Wednesday, July 5, 2017

Excerpt & Giveaway: BADLANDS by Melissa Lenhardt

Sawbones, Book 3

  Genre: Historical / Western / Action-Adventure / Romance
Publisher: Redhook
Date of Publication: June 27, 2017
Number of Pages: 416

Outlander meets post-Civil War unrest in the conclusion to Melissa Lenhardt's fast-paced historical series.

Laura's worst fears have been realized: Kindle has been taken into custody and she is once again on the run. The noose awaits her in New York, but Laura is realizing that there are some things worse than death. Finally running out of places to hide, it may be time for Dr. Catherine Bennett to face her past.


Excerpt from Badlands by Melissa Lenhardt
Chapter One, Part 2

There was a knock on the door. Dunk stood and slid it open. The conductor glanced at me and lowered his voice. “You lookin’ for a game?”
Dunk tried to shield the conductor from my view. “May be.”
“Last car.”
Dunk returned to his seat, and rubbed his hands up and down his thighs.
“Don’t stay on my account,” I said.
“I told Miss Rose I’d look after you.”
“You’re guarding me, you mean?”
Dunk’s expression turned sheepish. “No, ma’am.”
“Where would I go?” I nodded toward the town plopped down in the middle of the plains. “Besides, I’m too exhausted to move. Go on. Rosemond will be back soon.”
Dunk rubbed his hands together and stood. “You sure?”
I closed my eyes and nodded my head. I heard Dunk pull a bag down from the overhead shelf, rifle through and return it. The door opened and closed, and I was alone.
I sat up straight, took a few deep breaths to steady my queasy stomach and spinning head. I wasn’t sure what Dunk meant, about me staying with Rosemond, but I didn’t want to wait to find out.
Holding on to the open window, I stood on wobbly legs and retrieved the bag on the shelf. Inside were a few men’s clothes, a razor and soap and an old copy of Shakespeare’s Othello. I flipped through the well-worn pages and stopped at the front. To Dunk, Elizabeth Jennings March, June 20, 1857. I dropped the book back into the bag and exhaled. No money. Of course Dunk took his money with him. I returned the bag to its place and looked around the compartment.
A bulging leather notebook tied securely with a leather string lay on the bench across from me. I untied the notebook and a pencil, the cause of the bulge, fell from the marked page. Expecting a journal and hoping for a secreted sawbuck, I stared dumbfounded at a sketch of a woman sitting on a bench, her head leaned against the window, asleep.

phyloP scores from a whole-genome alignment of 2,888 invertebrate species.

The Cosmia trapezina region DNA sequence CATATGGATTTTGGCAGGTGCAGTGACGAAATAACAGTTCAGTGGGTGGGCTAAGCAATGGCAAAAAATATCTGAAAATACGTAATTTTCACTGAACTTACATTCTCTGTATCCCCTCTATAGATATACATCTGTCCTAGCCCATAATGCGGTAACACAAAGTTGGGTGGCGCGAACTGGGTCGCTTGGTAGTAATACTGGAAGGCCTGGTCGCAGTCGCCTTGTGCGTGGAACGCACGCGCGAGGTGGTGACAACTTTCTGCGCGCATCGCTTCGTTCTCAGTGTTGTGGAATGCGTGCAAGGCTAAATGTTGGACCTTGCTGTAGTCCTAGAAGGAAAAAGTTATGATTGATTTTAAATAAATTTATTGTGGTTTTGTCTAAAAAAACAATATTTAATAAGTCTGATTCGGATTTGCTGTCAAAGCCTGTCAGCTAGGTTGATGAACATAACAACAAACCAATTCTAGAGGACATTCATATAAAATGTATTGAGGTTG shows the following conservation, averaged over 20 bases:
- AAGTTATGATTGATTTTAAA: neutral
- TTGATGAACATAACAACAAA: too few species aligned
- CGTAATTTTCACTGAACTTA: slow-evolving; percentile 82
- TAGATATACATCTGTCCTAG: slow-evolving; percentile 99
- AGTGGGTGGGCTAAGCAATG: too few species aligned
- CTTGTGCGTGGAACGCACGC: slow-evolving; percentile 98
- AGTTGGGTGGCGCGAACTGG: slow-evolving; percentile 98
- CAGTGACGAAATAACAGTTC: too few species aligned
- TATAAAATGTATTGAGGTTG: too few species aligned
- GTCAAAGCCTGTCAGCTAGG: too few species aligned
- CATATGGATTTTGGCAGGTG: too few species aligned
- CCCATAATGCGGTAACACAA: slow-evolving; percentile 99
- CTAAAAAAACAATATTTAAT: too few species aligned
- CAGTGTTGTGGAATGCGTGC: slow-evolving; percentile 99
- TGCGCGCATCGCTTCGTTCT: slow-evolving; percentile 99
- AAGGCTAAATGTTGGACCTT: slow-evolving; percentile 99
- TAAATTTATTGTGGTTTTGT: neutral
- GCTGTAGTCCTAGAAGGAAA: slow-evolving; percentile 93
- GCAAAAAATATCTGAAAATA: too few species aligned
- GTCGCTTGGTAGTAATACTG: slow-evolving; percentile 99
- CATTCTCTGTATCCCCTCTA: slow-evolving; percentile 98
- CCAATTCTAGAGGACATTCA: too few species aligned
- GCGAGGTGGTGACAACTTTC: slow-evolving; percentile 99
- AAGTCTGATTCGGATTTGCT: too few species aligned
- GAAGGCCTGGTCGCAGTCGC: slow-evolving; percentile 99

I flipped back through the notebook, finding much of the same. Women and men, in various poses and states of dress, an occasional landscape. Doodles, half-finished character studies, two birds sitting on a window sill. A dark skinned man from behind, his head turned as if looking over his shoulder, his back crisscrossed with long scars. A naked woman, looking down and away from the artist, dark curly hair exploding from her head and down to her shoulders. It was the most complete and detailed sketch and when I flipped forward I saw why; pages and pages of starts and stops, of small sketches focused in on different angles, different parts of the body, trying to achieve the artist’s vision.
I glanced out the window, searching for Rosemond. She’d advanced to the shebang doorway and would be inside soon. The urge to escape from Rosemond and whatever future she kidnapped me for was overwhelming, but even in my drug-addled state I knew escape would do me little good without money.
A woman in a dark dress clutching a blue and orange paisley carpet bag stepped in my line of sight, obscuring Rosemond. Her head turned on a swivel, searching for someone. She stood approximately where Rosemond had, but with strikingly different results. Where Rosemond had been met with admiring looks from the men on the platform (and, like most of the West, it was nearly all men), men caught sight of this woman and their expression turned quickly from a willingness to admire to a quick aversion of their eyes, and maybe a tip of their hat to disguise their rudeness. The woman stood as if a rod was strapped to her back, her shoulders and long neck straight in what could only be a defiant mien.
The woman’s head stilled and, after a brief pause, she stepped forward and stopped. I followed her gaze to see what caught her eye. A man—a farmer by the looks of his plain dress, sunburned face and slicked down hair—stood twenty feet away, holding his hat in his hands in much the same way as the woman held her bag. Unlike most of the men, he stared at her for a long moment. Disappointment morphed to disgust and he turned on his heel, shoved his hat on his head, and walked away. The woman’s body leaned toward the departing man, as if readying to follow, before straightening. She turned toward the train. I saw her face for the first time, and I understood the revulsion.
Her nose was too small, her face too long, her jaw too strong, her skin too freckled. Full lips struggled to contain her protruding teeth. A fringe of wiry orange hair escaped the edge of her sugar scoop bonnet. Her green eyes, though, were beautiful, and stared straight at me, full of pride and challenge, and I knew being rejected or stared at wasn’t the worst that had ever happened to her. 

Melissa Lenhardt is the author the Jack McBride mystery series, as well as the Laura Elliston historical fiction series. Her debut mystery, STILLWATER, was a finalist for the 2014 Whidbey Writers’ MFA Alumni Emerging Writers Contest, and SAWBONES, her historical fiction debut, was hailed as a "thoroughly original, smart and satisfying hybrid, perhaps a new subgenre: the feminist Western" by Lone Star Literary Life. A lifelong Texan, she lives in the Dallas area with her husband and two sons.

 Three Winners 
1stBadlands paperback;       2ndBadlands eBook; 
3rdBadlands audio download via Downpour
June 27-July 6, 2017
(U.S. Only)


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